What are all of the Costs of Filing for Bankruptcy?
Bankruptcy laws in the United States are provided to provide a guide on how individuals going through rough financial times can achieve some relief. However, the process itself will likely end up costing you more cash, which is ironic considering that financial constraints are the reason why people file for bankruptcy. Bankruptcy in the U.S is covered under Chapter 7 and Chapter 13 of the Bankruptcy laws.
What is the difference between Chapter 7 and Chapter 13 bankruptcy?
Chapter 7 mainly focuses on liquidation, and it eliminates a huge chunk of your unsecured debt. Some of those debts include medical debts and credit card debts which you do not need to pay once they are eliminated. Chapter 13 is for those that have filed for bankruptcy, but they still have a significant amount of cash every month to pay off some of their debt.
How much does it cost to file Chapter 7 Bankruptcy?
Anyone filing bankruptcy under Chapter 7 will have to part with $335 which is charged as a filing fee. Such individuals should also expect an additional charge between $15 and $20 as the fee to be paid to the Bankruptcy Trustee. The attorney fee ranges from $500 to around $3,500. It means the total cost of filing for bankruptcy under Chapter 7 will range from $835 to $3,835.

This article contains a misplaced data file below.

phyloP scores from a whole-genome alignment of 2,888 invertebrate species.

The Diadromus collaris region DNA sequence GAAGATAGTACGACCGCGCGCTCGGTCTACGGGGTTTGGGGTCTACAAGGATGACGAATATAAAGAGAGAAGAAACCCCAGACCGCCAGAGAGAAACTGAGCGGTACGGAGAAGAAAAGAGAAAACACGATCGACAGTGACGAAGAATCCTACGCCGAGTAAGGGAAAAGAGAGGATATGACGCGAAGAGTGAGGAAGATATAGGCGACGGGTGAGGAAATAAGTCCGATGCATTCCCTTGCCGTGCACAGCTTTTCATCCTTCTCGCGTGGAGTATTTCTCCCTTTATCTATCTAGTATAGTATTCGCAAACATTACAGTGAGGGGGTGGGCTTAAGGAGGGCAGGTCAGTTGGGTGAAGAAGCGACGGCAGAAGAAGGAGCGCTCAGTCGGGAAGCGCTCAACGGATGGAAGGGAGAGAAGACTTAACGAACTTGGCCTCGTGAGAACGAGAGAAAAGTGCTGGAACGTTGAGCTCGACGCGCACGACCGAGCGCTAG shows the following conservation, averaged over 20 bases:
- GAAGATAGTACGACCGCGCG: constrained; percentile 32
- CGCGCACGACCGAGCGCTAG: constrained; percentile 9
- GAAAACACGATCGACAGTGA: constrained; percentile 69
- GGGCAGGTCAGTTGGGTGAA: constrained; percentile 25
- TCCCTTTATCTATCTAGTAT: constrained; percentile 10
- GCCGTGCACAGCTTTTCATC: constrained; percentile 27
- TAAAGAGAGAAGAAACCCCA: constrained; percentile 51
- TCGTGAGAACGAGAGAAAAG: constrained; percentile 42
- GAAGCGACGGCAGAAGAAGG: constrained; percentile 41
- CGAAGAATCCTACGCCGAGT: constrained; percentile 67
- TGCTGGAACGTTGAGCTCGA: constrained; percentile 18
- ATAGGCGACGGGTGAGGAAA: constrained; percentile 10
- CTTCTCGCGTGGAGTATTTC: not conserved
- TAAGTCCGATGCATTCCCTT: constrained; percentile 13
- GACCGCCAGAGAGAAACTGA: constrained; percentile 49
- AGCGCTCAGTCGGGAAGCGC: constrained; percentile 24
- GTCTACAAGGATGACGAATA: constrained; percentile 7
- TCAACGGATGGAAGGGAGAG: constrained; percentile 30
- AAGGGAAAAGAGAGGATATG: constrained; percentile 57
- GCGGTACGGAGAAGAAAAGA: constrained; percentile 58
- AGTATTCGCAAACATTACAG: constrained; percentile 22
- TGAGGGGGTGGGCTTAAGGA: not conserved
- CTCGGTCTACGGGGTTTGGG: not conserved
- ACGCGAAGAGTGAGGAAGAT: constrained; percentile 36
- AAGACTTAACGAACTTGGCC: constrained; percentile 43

How much does it cost to file a Chapter 13 Bankruptcy?
The filing fee for bankruptcy under Chapter 13 is $310 while the attorney fee range from $1,500 to around $6,000. The total cost should thus be anywhere between $1,810 and $6,310. Note that the filing fees are the same in all states, but the attorney charges might be different depending on the state where one files bankruptcy.
Also, keep in mind that there may be other miscellaneous costs incurred during the process for both Chapter 7 and Chapter 13 Bankruptcy. Such expenses will likely be between $300 and $400. You can, however, lower your costs by finding a pro bono lawyer who will handle your case for free. In case a pro bono legal rep is not an alternative, you can consider creating a payment plan that will help you offset the bills without much of a hassle.
Do I have enough debt to file bankruptcy?
Unlike what most people would think, there is no minimum debt threshold that one has to achieve to qualify for a bankruptcy filing. You should consider your financial condition so that you can determine whether you should file for bankruptcy.
Although there is no minimum debt amount that warrants a bankruptcy filing, keep in mind that the amount of debt you hold is a critical determinant in the decision to file for bankruptcy. The decision to file or not to file for bankruptcy should depend on factors such as;
- The creditors’ desire to continue doing business with you.
- Your ability to clear your debt during bankruptcy.
- Your ability to repay debt outside bankruptcy.
- Your financial situation and other underlying facts that may influence the decision.